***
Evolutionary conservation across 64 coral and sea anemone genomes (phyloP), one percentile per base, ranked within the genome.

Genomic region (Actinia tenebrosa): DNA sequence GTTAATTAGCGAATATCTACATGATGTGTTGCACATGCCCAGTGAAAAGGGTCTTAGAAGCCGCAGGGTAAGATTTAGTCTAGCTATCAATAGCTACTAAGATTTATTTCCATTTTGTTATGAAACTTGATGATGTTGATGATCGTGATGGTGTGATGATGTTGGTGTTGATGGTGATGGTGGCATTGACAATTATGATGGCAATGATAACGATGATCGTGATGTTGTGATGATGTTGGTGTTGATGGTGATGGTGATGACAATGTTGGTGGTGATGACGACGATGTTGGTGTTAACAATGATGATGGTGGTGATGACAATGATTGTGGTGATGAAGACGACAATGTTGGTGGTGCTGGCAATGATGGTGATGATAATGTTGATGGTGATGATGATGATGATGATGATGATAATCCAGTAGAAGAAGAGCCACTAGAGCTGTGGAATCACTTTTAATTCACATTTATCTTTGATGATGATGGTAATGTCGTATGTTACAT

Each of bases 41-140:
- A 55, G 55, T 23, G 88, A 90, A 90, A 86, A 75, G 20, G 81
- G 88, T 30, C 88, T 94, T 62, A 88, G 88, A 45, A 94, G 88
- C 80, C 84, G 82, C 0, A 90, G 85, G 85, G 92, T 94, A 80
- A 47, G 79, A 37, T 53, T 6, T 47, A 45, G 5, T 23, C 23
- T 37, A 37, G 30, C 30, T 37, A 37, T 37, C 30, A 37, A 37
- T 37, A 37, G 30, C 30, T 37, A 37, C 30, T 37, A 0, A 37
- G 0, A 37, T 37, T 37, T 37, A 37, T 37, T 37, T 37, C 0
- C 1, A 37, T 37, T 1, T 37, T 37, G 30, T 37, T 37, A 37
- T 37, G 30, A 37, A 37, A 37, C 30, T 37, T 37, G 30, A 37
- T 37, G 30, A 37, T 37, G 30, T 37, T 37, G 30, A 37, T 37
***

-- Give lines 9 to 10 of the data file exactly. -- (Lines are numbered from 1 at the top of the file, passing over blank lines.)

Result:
- T 37, A 37, G 30, C 30, T 37, A 37, C 30, T 37, A 0, A 37
- G 0, A 37, T 37, T 37, T 37, A 37, T 37, T 37, T 37, C 0